It is well to emphasize at this point that setting a post’s or profile detail’s privacy to “Friends” is no assurance that it can no longer be viewed by another user who is not Facebook friends with the source of the content. The user’s own Facebook friend can share said content or tag his or her own Facebook friend thereto, regardless of whether the user tagged by the latter is Facebook friends or not with the former. Also, when the post is shared or when a person is tagged, the respective Facebook friends of the person who shared the post or who was tagged can view the post, the privacy setting of which was set at “Friends.” (Ibid.)

3) Decisional privacy

Decisional privacy – is usually defined as the right of individuals to make certain kinds of fundamental choices with respect to their personal and reproductive autonomy. (Ibid at Footnote 22)

2. TEST: REASONABLE EXPECTATION OF PRIVACY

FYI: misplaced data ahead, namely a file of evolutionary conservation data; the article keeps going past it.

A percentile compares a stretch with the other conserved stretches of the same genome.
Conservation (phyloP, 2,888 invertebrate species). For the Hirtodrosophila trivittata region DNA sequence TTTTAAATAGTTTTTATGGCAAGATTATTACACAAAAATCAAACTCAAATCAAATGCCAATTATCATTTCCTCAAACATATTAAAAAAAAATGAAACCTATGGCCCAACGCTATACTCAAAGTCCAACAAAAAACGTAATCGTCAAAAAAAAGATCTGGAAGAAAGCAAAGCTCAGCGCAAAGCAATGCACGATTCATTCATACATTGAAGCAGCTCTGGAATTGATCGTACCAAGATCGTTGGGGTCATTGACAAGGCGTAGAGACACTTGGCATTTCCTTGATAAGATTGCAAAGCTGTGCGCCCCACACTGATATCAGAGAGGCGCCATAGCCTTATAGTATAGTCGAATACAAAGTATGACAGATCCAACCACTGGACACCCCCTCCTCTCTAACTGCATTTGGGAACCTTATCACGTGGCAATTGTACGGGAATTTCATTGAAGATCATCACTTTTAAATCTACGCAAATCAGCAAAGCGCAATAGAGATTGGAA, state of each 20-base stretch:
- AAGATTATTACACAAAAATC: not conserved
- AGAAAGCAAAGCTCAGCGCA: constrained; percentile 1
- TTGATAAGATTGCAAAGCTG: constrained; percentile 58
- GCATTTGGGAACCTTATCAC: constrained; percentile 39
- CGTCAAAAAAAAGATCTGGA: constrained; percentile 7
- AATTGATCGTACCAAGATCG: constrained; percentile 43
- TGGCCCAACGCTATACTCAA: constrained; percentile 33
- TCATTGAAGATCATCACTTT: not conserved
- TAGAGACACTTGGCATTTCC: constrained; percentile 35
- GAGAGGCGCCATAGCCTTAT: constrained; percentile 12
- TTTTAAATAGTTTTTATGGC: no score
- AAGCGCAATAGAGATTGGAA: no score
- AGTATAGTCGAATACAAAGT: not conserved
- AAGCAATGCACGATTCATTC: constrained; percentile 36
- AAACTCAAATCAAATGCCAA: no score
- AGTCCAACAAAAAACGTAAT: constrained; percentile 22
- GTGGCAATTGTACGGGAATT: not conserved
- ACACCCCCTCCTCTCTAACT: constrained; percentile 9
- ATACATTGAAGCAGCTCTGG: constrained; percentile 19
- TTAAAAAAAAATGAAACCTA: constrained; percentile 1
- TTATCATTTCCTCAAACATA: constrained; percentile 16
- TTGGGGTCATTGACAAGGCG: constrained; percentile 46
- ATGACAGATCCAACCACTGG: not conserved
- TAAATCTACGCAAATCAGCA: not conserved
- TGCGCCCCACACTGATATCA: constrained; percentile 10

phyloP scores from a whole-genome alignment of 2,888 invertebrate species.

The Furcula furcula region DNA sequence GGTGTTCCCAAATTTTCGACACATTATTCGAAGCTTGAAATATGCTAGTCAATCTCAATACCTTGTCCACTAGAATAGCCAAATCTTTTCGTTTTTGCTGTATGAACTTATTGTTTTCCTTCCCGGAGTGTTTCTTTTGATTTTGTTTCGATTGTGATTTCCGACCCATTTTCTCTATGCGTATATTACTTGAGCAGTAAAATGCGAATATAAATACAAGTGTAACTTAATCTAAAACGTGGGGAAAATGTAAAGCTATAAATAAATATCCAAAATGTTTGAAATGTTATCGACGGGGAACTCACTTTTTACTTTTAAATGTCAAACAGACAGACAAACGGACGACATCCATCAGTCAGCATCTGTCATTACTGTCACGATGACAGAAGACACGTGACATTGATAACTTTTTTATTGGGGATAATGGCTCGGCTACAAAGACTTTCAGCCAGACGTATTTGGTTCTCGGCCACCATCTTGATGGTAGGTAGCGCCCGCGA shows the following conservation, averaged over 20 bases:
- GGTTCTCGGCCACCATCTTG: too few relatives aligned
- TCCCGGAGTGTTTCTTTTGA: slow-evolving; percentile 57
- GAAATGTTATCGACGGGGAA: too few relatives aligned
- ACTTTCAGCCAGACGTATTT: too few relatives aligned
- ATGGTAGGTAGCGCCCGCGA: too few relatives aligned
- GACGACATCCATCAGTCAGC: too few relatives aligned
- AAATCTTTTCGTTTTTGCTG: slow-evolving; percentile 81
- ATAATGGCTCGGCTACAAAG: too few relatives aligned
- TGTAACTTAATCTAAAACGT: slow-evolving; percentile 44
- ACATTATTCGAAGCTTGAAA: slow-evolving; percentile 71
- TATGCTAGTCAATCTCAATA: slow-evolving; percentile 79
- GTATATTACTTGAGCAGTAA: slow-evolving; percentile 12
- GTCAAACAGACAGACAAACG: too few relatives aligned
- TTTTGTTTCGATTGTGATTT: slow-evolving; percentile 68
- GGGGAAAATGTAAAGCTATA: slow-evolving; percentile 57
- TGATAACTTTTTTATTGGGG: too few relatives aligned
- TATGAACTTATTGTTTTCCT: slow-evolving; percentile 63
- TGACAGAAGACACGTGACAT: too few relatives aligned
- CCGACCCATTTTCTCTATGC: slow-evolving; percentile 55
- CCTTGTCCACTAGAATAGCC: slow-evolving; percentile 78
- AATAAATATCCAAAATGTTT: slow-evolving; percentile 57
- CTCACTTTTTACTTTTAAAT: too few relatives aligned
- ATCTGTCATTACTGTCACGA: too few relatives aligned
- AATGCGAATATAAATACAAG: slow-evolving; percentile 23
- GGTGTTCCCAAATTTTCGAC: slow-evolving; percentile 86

In ascertaining whether there is a violation of the right to privacy, courts use the “reasonable expectation of privacy” test. This test determines whether a person has a reasonable expectation of privacy and whether the expectation has been violated. (Sps. Hing v. Choachuy, Sr., G.R. No. 179736, 26 June 2013)

a. Two-Part Test

The reasonableness of a person’s expectation of privacy depends on a two-part test:

1) Whether by his conduct, the individual has exhibited an expectation of privacy; and,

2) Whether this expectation is one that society recognizes as reasonable. (Ople v. Torres, En Banc, G.R. No. 127685, 23 July 1998)

Customs, community norms, and practices may, therefore, limit or extend an individual’s “reasonable expectation of privacy.” Hence, the reasonableness of a person’s expectation of privacy must be determined on a case-to-case basis since it depends on the factual circumstances surrounding the case. (Sps. Hing v. Choachuy, Sr., supra.)

The factual circumstances of the case determines the reasonableness of the expectation. However, other factors, such as customs, physical surroundings and practices of a particular activity, may serve to create or diminish this expectation. (Ople v. Torres, supra.)

1. Concept of communications, correspondence

a. CONCEPT

The privacy of communication and correspondence shall be inviolable except upon lawful order of the court, or when public safety or order requires otherwise as prescribed by law. (Section 3[1], Article III, 1987 Constitution)